THEIR questions are worlds apart, but they have one thing in common - the ability to mobilise an online community to help them get an audience with a Prime Minister.
Gay marriage advocates, military veterans and atheists opposed to federal funding for school chaplains managed to outstrip opponents of Australia's new carbon tax in popular polling on OurSay to choose some of the participants in Saturday's google+ hangout with Julia Gillard.
The people who asked the top three questions - Shane Bazzi, David Jamison and David Nicholls - get the chance to 'hangout' with Ms Gillard in a live video chatroom, putting their questions to her directly in an all-digital interview at 11am on Saturday.
Others from across Australia who have submitted questions via social media will join them for the hour-long discussion about policy, priorities and politics.
The hangout, a collaboration between Fairfax Media, OurSay and Deakin University, is a first for an Australian Prime Minister. US President Barack Obama did a similar thing in January, taking questions from Americans about jobs, foreign aid, small business, and even what romantic gestures he had in mind to mark his wedding anniversary.
You can watch live online via the Deakin Uni YouTube page, and tweet your own questions or comments as the discussion with the PM unfolds.
By the close of voting at 5pm today, more than 109,000 votes had been cast for more than 2000 questions lodged with OurSay, a direct democracy project that aims to connect people with their political leaders.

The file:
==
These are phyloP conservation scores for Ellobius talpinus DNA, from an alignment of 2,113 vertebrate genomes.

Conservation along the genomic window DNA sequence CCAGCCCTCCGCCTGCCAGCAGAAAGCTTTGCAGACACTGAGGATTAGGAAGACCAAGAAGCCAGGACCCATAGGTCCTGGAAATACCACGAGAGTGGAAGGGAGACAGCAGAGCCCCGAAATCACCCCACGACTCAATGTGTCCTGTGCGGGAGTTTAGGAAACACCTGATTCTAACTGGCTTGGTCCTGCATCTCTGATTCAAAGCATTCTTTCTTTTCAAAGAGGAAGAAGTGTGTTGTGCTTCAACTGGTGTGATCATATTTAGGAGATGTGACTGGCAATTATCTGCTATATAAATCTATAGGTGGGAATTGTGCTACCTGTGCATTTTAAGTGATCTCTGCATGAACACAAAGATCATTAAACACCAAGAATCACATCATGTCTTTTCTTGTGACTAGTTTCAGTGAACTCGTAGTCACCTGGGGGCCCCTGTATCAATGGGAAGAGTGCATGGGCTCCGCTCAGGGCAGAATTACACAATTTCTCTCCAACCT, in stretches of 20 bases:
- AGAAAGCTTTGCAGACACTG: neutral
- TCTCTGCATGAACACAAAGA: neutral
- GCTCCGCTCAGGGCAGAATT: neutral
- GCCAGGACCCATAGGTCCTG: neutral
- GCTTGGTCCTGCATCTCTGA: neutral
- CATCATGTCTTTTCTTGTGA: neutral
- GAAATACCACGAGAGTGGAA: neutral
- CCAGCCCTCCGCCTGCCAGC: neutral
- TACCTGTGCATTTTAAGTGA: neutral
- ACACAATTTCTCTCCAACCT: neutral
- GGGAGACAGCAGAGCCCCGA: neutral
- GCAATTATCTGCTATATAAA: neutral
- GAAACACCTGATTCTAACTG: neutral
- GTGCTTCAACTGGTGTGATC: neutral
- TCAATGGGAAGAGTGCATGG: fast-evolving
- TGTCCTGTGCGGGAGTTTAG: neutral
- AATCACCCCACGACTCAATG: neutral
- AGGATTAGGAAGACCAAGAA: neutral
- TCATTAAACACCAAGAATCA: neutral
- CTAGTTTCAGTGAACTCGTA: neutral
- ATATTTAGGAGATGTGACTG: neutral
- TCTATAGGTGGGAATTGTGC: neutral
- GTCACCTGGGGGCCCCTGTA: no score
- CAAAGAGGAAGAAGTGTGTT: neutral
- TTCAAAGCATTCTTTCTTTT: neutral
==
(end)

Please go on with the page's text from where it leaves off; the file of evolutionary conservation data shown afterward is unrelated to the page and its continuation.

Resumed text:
Shane Bazzi, 25, of Sydney, topped the poll, asking how the Prime Minister could explain her opposition to gay marriage given she has no religious reason to object to it - as an atheist - and leads a party that describes itself as socially progressive.
"The policy affects me because I’m gay, so it’s a really personal question that I would like answered," he said last night.
"She said on Q&A that she is not married herself, but she has the choice."
Clinching second place was David Jamison, the national president of the Defence Force Welfare Association, with a question demanding a higher rate of indexation for veterans pensions - contrasting their situation with the indexation rate on the age pension.
In third spot was David Nicholls, 67, who hails from the Yorke Peninsula in rural South Australia and is president of the Atheist Foundation of Australia.
Mr Nicholls wants to ask the Prime Minister about federal funding of school chaplains, believing it has no place in a secular democracy.
"Why are we putting people in schools who are not trained in anything but to pray?" he said.